(Photo via miningpress.com)

This week, representatives from the US Department of Energy met in Salta with the state’s Minister of Production, Work, and Sustainable Development, Paula María Bibini to express interest in developing petroleum and lithium investments. The officials, including the USG Director of Energy Programs Paul Hueper agreed to continue working together to analyze the potential partnerships in the state. In November, Salta announced it will redefine 15 new areas for hydrocarbon production for investments.

The world’s “Lithium Triangle” sits in northwest Argentina, southern Bolivia, and northeastern Chile, representing a location with more than half of the world’s amount of lithium. This metal is mined for its usage in lithium-ion batteries that can power everything from an iPhone to a Prius. The Economist has called lithium “the world’s hottest commodity” and praise from Goldman Sachs as the “new gasoline” makes it clear that investments in lithium will continue to be extremely valuable. Explorers, developers, and producers of lithium can invest in the countries, each with varying degrees of difficulty.

For decades, Chile has championed itself as a lithium powerhouse with its resources in the Atacama Desert allowing for an ideal production climate. Since 2014 however, ongoing legal disputes with one of the two extracting companies in Chile, SQM, has plateaued the country’s production. Fortunately for Chile, the legal issues have been resolved as of a few days ago so they can get right back into it for 2018.  Bolivia has touted its vast lithium resources in Uyuni, though these largely remain untapped. Bolivian President Evo Morales has not made it easy for international companies for market entry, with attempts to largely nationalize the sector.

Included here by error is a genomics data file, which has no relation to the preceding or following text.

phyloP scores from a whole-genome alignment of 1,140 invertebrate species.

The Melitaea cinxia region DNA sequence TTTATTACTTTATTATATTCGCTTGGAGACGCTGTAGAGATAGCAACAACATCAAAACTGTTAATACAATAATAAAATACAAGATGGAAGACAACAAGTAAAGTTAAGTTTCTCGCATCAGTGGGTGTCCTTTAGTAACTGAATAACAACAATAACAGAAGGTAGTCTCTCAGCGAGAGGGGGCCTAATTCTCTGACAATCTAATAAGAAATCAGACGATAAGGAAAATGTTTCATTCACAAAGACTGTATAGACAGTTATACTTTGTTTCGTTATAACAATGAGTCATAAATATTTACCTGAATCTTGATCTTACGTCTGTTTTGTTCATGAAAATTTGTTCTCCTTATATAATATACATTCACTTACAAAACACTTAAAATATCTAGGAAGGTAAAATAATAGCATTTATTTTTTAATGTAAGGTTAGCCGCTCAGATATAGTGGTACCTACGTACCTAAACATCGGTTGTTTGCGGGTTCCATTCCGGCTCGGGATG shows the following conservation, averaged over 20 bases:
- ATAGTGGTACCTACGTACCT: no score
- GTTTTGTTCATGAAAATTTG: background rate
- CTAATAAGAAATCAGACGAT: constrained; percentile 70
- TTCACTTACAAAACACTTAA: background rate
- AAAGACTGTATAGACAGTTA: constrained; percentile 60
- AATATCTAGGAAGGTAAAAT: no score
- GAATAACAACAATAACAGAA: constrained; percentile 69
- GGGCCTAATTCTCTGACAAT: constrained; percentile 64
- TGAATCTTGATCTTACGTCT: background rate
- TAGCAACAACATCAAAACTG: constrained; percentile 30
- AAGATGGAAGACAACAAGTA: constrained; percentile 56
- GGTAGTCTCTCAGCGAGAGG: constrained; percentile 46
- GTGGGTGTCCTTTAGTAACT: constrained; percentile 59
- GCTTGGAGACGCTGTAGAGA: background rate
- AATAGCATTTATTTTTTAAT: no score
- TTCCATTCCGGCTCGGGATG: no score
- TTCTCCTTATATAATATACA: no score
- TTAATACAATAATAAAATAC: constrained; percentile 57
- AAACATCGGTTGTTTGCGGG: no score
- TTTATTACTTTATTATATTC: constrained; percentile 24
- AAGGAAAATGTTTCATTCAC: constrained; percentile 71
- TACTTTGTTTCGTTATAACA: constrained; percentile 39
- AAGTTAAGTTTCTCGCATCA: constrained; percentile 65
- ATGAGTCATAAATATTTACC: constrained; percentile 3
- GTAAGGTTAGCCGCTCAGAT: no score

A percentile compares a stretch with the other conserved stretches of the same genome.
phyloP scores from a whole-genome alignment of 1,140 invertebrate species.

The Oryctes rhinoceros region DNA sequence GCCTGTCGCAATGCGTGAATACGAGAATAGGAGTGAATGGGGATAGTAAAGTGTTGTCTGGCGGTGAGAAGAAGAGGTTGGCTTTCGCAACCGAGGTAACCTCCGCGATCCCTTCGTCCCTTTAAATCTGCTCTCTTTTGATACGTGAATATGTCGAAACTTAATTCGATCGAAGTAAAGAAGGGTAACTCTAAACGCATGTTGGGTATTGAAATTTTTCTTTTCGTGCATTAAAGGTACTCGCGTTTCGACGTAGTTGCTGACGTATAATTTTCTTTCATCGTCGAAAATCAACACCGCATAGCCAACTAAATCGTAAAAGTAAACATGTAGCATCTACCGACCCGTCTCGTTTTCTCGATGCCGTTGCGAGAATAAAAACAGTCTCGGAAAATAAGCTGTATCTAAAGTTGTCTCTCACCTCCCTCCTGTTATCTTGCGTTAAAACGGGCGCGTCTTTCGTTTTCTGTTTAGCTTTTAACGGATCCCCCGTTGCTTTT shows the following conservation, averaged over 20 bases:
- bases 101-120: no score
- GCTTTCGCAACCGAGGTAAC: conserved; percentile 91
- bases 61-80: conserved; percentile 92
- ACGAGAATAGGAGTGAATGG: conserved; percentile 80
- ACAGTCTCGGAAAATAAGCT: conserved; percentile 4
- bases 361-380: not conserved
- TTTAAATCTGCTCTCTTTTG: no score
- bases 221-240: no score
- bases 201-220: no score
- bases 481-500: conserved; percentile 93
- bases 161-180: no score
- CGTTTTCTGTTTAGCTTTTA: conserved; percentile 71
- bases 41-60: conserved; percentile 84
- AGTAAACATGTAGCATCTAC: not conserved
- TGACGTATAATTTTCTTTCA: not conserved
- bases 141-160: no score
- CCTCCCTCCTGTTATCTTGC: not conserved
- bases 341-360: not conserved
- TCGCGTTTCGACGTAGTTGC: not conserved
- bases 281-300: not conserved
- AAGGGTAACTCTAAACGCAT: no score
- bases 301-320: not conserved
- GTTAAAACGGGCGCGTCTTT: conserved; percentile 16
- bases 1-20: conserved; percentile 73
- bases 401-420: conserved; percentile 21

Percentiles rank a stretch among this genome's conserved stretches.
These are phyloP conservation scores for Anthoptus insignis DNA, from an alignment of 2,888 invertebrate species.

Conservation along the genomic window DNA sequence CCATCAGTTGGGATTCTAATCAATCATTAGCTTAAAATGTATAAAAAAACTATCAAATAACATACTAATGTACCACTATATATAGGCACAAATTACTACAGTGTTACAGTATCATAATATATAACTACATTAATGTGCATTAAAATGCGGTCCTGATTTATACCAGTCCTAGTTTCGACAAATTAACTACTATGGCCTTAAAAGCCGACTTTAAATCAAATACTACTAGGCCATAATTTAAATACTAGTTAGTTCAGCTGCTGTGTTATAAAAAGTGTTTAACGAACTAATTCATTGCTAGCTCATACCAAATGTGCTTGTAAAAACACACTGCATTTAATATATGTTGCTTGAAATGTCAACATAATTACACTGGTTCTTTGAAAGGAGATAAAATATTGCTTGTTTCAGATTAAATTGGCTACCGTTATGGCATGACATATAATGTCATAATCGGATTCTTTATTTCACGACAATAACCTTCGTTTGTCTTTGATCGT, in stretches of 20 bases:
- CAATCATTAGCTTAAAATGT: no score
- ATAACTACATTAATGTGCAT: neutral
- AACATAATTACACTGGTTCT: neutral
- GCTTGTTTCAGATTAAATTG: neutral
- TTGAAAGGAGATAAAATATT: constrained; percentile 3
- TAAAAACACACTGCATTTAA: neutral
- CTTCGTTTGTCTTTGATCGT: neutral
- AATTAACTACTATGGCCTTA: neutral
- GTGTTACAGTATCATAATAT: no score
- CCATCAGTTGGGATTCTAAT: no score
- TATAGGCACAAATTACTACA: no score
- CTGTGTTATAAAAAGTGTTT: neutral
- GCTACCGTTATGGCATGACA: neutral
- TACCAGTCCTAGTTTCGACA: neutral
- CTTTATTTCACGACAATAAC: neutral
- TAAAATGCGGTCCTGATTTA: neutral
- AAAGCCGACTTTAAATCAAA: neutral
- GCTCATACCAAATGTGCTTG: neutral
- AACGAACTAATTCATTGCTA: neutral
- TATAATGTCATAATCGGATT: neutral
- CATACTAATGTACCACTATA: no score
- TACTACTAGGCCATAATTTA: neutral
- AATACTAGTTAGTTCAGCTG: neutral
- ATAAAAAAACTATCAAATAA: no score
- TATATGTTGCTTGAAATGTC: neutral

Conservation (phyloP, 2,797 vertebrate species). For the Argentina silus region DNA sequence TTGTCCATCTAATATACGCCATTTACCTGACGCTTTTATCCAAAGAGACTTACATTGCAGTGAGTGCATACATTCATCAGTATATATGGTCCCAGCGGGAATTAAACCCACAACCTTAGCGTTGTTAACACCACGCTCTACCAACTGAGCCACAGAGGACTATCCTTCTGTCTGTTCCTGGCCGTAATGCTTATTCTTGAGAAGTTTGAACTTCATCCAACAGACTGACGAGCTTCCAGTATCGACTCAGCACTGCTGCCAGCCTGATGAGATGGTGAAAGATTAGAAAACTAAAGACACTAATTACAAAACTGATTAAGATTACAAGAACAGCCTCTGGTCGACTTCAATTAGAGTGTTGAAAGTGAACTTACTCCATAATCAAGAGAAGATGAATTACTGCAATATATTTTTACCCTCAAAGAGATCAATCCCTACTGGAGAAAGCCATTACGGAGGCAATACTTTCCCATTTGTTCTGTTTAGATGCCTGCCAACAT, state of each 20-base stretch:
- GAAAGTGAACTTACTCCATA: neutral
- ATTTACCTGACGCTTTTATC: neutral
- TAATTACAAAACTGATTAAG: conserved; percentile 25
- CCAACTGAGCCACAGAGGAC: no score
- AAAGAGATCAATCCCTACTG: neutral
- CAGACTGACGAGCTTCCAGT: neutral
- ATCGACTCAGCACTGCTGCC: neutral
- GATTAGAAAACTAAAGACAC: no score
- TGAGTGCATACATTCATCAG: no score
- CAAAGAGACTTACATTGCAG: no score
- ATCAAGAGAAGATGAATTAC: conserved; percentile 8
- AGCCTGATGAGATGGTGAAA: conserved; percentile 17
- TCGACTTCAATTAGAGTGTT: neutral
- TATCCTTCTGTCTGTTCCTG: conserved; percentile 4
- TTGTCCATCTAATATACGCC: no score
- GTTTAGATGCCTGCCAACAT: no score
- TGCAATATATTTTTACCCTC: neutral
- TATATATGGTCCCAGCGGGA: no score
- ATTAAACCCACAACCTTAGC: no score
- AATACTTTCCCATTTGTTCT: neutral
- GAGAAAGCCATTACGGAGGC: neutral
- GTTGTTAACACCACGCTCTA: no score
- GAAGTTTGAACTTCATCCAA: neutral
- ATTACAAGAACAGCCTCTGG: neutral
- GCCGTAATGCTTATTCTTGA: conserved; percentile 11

Since his inauguration, the Macri administration has piqued international interest in the lithium game, creating a far more conducive environment for international companies to come invest than his predecessor, former President Cristina Fernandez de Kirchner. Within the first few months in office, Macri removed the five percent export tax in the mining industry and mining firms lauded his other economic changes like the removal of both capital controls and prohibition of repatriating profits. These efforts have paid off with production rising nearly 60 percent in 2016, Macri’s first year in office. That year, lithium attracted $1.5 billion in investment commitments.

Argentina has an ambitious goal of producing 145,000 tons of lithium carbonate in 2022. The two current lithium deposits at Hombre Muerto (Catamarca/Salta provinces) and Olaroz de Sales (Jujuy province) produced a total of 40,000 tons last year.